Philanthropists, Donors in Rural Africa and Other Reports
Every week, RuralReporters.com collate reports on development issues in rural Africa and its environs.
This report includes some of our top picks from recent must-read research, interviews, blogs, and in-depth articles, carefully selected to help you keep up with global issues.
Here are some of the updates you may have missed from the previous week:
In the past 25 years in Africa a vast mounting of “rethinking” in agriculture and rural development has been going on at all levels and integration is now seen as key to achieving the Sustainable Development Goals. What is holding back investment is the lack of suitable large-scale models. This could be helped by philanthropists who either buy, lease or “adopt’ a farm in Africa with the intention of not only increasing yields and improving livelihoods but also making the farm part of a larger integrated project along the lines of Unesco Biosphere Reserves that study and promote integration between rural, urban and wilderness areas. For innovative investment in rural Africa, philanthropists can lead the way.
The Farmers’ Cooperative of Tarlesson Farms, with 200,000 producers and farmers has announced that farmers across Liberia are not benefiting from seed crops and supplies given to them by international donors. The group avowed that farmers and people in rural communities and villages across Liberia are ready to eradicate hunger, poverty, youth unemployment, and revise the Liberian agro-economy themselves.
The deterioration in Africa’s Rural Sector over the last five years, which could threaten recent progress in this key area for the continent’s sustainable growth and wealth-creating potential, is a particular cause for concern.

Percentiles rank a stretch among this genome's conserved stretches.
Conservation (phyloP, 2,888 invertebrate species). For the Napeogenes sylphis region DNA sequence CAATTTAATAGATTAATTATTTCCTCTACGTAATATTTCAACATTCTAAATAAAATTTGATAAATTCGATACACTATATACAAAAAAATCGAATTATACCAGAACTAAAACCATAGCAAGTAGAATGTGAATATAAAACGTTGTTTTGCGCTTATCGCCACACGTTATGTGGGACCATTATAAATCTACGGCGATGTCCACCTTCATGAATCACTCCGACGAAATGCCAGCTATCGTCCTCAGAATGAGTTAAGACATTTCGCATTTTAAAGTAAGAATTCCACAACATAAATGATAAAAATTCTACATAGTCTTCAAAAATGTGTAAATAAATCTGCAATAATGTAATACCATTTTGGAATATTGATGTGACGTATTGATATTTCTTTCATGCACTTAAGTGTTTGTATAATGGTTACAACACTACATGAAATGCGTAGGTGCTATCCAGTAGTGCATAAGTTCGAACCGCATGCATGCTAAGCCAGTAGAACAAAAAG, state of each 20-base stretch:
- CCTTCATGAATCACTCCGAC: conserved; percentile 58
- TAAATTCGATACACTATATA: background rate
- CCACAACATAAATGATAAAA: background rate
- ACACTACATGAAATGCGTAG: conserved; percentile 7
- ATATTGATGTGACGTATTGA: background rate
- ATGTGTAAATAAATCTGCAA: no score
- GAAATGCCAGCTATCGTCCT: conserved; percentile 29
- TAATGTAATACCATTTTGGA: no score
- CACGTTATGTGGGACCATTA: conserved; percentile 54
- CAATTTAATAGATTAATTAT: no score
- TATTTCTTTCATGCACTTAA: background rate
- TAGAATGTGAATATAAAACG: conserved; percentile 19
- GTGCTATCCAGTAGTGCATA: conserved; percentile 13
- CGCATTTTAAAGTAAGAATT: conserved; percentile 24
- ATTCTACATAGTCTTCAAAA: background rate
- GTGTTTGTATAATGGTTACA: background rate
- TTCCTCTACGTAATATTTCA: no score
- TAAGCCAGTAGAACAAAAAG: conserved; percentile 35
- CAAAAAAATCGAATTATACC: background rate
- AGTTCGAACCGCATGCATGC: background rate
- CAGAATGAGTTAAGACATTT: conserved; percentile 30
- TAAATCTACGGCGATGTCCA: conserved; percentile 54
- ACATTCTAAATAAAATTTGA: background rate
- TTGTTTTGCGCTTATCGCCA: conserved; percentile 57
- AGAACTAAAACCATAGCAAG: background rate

Participation & Human Rights is the only category picking up speed in the last five years, with the greatest number of countries (17) improving at an accelerated rate across all four categories of the IIAG.
Rural South Africa is expected to get an economic shake-up following the launch of the United Royal Kingships Holding (URKH) in Melrose Arch, Joburg on Friday.
The URKH is the brainchild of the country’s 829 traditional leaders who aim to leverage the natural and cultural resource base of kingdoms, kingships and royal communities in a bid to create investment opportunities. His Royal Highness Ikosi Sipho Mahlangu said on Friday that the company aimed to uplift 25million residents in rural South Africa through investments in industries ranging from property to financial services.
A new calling platform, implemented by various organisations, including Self Help Africa, has been harnessing the incredible reach of the mobile phone to provide rural poor farming families in Malawi with timely access to advice about their crops and their businesses.
Today, close to 800,000 Malawian smallholder farmers like William are accessing farming advice at the end of the phone. It’s a service available on demand and at practically no cost.